Elk County Doty A. McDowell said November is like a blur on Dec. 1. “This is the month that sees most of the big game seasons like, turkey, bear, elk and deer,” he said. These seasons can not only be riddled with many violations, but it requires the WCO to spend most days from sun up to sun down in the vehicle and on foot patrolling. This is the first year that I had a computer in my vehicle and I will say that I have been able to keep up with the emails and paperwork much more efficiently. In the past, office work had to wait until dark and you arrived back home. Now I am able to keep up during the day.”


<span style="font-weight: bold">
Centre County WCO Dan Murray cited a hunter with a bull elk tag for killing a cow elk and not tagging, reporting or retrieving it. Several charges have been filed.</span>


Centre County WCO Dan Murray cited several individuals for locating game by vehicle, loaded firearms in vehicles, and shooting on or across highways when they were caught road hunting.



Centre County WCO Dan Murray cited several individuals for having loaded firearms in vehicles.



Centre County WCO Dan Murray cited several individuals for hunting in baited areas.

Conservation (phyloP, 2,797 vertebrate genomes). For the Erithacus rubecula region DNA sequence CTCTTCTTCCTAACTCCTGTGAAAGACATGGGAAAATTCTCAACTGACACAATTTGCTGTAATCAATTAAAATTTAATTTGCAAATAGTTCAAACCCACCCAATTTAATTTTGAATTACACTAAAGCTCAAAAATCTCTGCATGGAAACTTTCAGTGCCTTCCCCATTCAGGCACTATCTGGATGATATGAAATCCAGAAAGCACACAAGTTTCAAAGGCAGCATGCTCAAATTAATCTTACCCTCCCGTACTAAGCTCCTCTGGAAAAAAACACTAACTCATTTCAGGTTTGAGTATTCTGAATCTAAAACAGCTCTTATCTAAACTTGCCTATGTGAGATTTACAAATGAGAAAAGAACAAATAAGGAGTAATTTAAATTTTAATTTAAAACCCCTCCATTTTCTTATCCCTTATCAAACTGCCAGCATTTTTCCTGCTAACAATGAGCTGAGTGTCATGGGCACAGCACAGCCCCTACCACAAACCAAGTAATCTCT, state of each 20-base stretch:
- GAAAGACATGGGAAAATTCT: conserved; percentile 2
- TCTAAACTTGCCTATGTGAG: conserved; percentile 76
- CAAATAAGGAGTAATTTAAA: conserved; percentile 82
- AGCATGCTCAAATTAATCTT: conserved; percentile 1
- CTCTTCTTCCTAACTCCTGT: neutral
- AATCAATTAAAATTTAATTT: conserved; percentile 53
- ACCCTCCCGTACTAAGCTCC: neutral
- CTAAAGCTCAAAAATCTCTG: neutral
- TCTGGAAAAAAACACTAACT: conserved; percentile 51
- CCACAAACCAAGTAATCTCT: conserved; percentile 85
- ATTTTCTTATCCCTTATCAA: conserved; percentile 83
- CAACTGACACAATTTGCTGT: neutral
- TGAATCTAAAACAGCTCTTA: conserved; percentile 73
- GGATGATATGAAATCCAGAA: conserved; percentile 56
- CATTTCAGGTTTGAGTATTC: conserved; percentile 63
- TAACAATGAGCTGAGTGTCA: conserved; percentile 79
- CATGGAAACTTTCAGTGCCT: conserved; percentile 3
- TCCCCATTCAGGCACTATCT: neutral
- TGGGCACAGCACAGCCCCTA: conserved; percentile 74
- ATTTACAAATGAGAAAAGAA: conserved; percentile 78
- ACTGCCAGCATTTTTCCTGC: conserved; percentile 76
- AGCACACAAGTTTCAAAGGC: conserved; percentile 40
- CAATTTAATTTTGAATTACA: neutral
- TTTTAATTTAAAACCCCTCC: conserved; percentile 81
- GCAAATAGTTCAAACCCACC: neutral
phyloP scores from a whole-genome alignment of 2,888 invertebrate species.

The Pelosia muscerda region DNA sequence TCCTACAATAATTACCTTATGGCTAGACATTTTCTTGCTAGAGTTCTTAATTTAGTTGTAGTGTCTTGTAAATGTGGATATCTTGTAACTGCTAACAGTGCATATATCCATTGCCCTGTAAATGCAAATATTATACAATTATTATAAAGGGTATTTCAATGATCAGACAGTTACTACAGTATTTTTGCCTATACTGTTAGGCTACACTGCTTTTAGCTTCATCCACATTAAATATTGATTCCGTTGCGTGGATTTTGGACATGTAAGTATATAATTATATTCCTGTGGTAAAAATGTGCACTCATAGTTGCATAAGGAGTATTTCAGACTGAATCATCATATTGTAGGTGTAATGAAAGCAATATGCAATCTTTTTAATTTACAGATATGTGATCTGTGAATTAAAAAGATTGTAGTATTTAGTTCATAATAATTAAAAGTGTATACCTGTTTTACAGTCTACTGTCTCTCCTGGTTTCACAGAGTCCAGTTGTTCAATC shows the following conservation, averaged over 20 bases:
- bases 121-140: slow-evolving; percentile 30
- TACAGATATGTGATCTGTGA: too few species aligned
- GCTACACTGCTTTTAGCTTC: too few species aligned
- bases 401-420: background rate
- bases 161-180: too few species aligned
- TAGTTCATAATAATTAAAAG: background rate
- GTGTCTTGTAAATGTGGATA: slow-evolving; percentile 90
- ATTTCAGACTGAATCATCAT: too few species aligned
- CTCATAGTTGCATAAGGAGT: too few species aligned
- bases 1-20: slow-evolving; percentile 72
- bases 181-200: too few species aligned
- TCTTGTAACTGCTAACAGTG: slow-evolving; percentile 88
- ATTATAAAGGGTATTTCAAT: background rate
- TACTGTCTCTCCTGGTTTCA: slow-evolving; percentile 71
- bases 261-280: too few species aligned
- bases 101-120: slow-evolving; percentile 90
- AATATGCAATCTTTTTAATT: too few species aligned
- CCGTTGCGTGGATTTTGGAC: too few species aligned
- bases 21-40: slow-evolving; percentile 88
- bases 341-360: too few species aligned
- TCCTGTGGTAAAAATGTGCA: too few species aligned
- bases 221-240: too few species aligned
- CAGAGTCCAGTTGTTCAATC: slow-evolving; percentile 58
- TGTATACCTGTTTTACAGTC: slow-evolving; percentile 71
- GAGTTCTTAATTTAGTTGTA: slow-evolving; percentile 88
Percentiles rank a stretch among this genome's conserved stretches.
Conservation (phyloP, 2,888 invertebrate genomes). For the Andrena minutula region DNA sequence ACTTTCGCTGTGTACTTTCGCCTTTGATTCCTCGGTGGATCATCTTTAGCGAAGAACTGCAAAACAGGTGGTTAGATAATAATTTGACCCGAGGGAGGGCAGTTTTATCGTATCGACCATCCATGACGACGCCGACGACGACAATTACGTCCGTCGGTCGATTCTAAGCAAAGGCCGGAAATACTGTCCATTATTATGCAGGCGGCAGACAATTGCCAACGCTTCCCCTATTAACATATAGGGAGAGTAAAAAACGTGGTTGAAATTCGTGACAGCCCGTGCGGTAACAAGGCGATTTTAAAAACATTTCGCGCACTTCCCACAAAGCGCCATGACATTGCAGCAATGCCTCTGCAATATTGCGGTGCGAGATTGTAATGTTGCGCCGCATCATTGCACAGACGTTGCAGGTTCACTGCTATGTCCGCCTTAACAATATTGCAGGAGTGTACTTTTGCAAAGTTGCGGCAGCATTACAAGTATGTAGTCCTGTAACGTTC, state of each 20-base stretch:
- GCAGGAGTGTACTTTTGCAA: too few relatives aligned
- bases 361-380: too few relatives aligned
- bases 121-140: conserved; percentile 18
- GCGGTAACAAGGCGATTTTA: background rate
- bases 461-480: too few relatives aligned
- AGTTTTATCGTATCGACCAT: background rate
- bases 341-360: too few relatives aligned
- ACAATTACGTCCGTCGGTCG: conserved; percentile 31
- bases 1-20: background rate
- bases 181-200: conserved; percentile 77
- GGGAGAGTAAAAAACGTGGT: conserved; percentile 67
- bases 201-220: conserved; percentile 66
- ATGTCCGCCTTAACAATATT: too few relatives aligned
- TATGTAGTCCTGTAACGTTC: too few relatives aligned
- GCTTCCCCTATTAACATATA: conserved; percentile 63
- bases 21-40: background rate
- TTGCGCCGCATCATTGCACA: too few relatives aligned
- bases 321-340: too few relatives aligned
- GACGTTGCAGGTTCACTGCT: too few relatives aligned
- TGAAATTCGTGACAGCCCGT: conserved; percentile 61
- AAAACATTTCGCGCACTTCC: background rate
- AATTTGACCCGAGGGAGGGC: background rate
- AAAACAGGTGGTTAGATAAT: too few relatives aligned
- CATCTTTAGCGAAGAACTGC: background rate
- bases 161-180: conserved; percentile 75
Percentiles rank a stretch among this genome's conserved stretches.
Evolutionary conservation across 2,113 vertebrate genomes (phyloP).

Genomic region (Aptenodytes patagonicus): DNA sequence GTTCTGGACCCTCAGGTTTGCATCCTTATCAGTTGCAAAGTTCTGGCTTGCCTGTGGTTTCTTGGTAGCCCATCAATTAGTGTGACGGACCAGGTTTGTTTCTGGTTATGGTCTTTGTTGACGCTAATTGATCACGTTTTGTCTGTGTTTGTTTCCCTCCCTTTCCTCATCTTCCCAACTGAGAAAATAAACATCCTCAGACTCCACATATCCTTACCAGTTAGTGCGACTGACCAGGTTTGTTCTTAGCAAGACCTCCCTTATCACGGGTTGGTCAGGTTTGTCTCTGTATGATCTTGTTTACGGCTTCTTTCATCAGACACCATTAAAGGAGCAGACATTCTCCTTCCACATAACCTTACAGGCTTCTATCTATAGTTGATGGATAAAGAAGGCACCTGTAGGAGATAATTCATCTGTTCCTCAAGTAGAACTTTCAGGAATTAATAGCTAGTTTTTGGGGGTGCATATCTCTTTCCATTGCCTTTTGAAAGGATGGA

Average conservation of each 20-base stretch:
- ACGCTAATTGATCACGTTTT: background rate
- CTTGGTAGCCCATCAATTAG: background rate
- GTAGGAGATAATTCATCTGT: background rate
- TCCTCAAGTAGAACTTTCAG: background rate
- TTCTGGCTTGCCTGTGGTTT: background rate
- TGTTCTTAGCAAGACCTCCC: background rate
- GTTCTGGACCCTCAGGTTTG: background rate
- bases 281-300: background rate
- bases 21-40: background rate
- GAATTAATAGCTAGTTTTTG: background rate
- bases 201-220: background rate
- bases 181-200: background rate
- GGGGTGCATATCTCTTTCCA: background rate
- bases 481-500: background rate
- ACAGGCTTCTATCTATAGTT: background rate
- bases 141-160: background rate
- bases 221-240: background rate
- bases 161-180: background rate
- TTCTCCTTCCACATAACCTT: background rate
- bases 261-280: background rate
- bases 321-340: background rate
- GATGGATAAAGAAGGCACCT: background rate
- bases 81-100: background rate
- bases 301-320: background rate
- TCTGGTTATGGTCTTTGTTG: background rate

<span style="font-weight: bold">
Centre County WCO Dan Murray said several junior hunters were found to be hunting unaccompanied. “Once found, the adults were cited,” he said.</span>


Centre County WCO Dan Murray cited several people for not filling out and attaching big game kill tags to their deer or bear.


Potter County WCO William C. Ragosta has been busy with a myriad of investigations from the recent hunting seasons, including, but not limited to baiting violations, unlawfully taken deer and a case of a mink and muskrat trapper who was getting the jump on all the other trappers by setting up his mink sets several weeks early.



<span style="font-weight: bold">Tioga County WCO Robert F. Minnich </span>said the main hunting seasons are upon us and things are getting busier. “Hunters are getting some nice deer now that the rut has started and looks like it will go into the rifle season,” he said. “Some very nice bucks are being checked in at big buck contests and taxidermists. Butchers are reporting an average kill based upon what they are getting in. <span style="font-weight: bold">I have seen some of the largest buck I have ever seen or checked.”</span>


Tioga County WCO Robert F. Minnich said a lot of nice bear were taken in the area, and he checked several cinnamon phase bear this year. “This year appears to be an average harvest after several record years,” he said.